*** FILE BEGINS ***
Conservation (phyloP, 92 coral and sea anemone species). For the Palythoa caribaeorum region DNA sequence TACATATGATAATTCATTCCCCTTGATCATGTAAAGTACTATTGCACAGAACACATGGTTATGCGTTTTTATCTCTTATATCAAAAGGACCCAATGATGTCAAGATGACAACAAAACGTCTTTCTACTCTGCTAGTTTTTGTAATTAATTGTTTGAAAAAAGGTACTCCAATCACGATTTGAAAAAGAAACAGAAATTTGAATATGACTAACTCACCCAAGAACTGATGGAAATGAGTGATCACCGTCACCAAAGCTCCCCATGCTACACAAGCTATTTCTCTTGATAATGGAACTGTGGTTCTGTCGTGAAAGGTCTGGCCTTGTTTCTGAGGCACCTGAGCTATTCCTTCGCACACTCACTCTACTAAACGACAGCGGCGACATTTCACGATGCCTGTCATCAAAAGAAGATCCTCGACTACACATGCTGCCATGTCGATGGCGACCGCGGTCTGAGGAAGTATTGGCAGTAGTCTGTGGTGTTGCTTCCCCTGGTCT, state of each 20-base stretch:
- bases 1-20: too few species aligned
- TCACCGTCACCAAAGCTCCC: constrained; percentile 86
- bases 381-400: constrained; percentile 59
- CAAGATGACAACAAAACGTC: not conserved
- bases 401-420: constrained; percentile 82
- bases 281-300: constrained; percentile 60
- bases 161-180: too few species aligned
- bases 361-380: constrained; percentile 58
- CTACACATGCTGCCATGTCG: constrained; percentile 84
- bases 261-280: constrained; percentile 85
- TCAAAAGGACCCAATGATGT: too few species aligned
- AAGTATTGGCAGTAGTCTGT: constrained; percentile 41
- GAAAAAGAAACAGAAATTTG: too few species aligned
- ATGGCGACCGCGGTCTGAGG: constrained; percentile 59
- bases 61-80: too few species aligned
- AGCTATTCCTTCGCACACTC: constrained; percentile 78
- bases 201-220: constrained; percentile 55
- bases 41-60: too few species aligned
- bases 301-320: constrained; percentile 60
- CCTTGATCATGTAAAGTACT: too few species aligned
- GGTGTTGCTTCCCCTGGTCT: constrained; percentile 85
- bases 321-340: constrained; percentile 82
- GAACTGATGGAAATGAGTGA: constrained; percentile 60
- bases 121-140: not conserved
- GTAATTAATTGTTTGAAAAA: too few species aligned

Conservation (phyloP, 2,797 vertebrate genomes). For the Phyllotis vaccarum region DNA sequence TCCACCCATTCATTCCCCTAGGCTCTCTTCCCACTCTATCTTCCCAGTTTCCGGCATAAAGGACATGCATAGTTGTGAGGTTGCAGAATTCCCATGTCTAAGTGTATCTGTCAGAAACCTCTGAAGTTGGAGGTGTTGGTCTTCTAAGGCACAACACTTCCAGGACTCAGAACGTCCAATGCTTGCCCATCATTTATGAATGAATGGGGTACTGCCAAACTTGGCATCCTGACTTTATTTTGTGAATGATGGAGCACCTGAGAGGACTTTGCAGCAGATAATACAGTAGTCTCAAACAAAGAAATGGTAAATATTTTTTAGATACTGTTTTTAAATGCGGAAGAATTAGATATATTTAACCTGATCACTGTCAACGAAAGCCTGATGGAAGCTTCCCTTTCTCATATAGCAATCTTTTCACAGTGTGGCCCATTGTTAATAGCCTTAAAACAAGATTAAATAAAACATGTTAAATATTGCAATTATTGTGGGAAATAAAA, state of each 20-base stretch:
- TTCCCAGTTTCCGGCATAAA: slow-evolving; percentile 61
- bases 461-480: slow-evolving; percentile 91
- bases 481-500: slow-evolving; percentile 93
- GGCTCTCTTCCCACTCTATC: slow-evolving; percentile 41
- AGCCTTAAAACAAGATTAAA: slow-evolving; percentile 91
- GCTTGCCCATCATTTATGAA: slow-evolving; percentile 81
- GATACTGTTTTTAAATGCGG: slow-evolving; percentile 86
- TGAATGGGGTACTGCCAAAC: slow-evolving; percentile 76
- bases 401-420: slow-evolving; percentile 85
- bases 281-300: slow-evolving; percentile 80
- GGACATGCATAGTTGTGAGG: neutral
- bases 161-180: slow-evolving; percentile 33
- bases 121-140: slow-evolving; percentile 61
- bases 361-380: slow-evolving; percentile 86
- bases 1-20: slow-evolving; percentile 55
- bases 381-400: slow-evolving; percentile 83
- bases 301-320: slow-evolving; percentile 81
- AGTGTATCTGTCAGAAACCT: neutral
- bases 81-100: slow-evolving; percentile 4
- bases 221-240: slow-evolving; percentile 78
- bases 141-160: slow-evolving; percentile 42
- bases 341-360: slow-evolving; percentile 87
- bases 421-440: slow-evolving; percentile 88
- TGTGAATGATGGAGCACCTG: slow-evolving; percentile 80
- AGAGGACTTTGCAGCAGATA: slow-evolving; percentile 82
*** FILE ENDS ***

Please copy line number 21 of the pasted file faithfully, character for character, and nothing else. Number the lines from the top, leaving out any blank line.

- CCTTGATCATGTAAAGTACT: too few species aligned